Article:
They say, at times, you can learn more from defeat or disappointment than you can from winning and if that’s the case the lessons learned from that night in October 2011 could be invaluable this weekend too. Those involved then; John Barclay, Mike Blair and Sean Lamont on the playing side, Gregor Townsend was assistant coach and once again Gavin Scott and Dr James as part of the management team.

On Rugby World Cup 2015:

I was long since retired in 2015 but the circumstances were once again very similar. Scotland faced Samoa at St James’ Park in Newcastle needing to win in order to qualify. They did, Greig Laidlaw’s 74th minute try, the deciding factor.

The game was probably too open for most people’s liking and there will definitely be elements from that game both physically and psychologically, good and bad, that will be used to deal with this Sunday’s fixture.

Crucially there were a greater number of today’s squad involved in that one and the memories and experiences should still be fresh and will still be applicable today. Fraser Brown, Willem Nel, Gordon Reid, Grant Gilchrist, Johnny Gray, Ryan Wilson, Greig Laidlaw, Henry Pyrgos, Finn Russell, Peter Horne, Sean Lamont, Sean Maitland, Tommy Seymour and Stuart Hogg were all involved although Gilchrist left the squad due to an injury he had sustained in our second pool match against the USA. Gavin Scott and Dr James with very important roles once again.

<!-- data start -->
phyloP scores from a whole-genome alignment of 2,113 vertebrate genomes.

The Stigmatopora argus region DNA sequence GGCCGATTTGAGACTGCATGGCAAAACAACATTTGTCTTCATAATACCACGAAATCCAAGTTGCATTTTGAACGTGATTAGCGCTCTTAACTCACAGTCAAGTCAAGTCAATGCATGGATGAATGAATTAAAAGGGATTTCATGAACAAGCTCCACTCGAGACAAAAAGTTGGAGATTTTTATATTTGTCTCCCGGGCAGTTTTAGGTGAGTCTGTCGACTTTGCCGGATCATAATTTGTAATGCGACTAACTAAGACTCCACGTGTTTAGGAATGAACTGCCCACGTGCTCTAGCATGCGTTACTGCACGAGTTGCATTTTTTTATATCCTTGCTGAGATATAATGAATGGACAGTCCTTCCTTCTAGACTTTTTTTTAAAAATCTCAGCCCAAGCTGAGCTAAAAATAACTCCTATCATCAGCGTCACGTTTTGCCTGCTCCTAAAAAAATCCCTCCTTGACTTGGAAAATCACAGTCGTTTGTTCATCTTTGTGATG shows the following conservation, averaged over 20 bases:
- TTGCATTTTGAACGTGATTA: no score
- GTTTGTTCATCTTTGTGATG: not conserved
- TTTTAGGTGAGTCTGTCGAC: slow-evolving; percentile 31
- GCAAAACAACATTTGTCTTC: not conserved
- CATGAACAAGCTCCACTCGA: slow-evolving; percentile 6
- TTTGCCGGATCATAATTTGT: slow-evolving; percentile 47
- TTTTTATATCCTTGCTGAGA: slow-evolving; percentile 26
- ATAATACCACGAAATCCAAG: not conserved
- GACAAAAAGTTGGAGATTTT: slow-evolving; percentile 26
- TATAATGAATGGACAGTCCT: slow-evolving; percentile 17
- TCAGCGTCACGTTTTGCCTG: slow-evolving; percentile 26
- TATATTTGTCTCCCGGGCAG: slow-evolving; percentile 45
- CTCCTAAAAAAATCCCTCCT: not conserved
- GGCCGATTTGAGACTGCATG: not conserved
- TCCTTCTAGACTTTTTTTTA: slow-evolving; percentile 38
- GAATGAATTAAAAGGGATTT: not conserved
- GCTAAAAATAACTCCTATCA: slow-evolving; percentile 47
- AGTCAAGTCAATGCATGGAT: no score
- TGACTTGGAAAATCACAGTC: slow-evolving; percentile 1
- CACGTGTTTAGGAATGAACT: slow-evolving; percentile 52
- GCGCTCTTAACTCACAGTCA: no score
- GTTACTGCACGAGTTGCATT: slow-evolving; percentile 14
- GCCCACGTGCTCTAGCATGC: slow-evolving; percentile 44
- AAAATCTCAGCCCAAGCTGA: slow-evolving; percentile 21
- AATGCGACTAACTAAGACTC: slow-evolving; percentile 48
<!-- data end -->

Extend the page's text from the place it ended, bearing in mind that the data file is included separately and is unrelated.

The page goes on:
In summary it took until the 78th min in 2003, the 76th minute in 2007, the 76th minute in 2011 and the 74th minute in 2015 to determine the result and the following week’s movements. Be prepared but don’t be surprised if goes to the wire on Sunday.

Japan haven’t amassed those experiences in a Rugby World Cup yet but have been very impressive so far. They narrowly missed out on qualification in 2015 (the only team in history to win three games and be eliminated after the pool stages) as underdogs. How will they react to going into this game in pole position?

For Scotland, relishing the opportunity you have and rising to it, staying calm and trusting all the work that has gone into the preparation is essential.

It should be a brilliant occasion, let’s hope we get it.

Chris Paterson is the only Scotsman to play in four Rugby World Cups and is also Scotland’s highest point scorer. Catch up on his previous article that looks at Scotland’s test against Samoa in detail.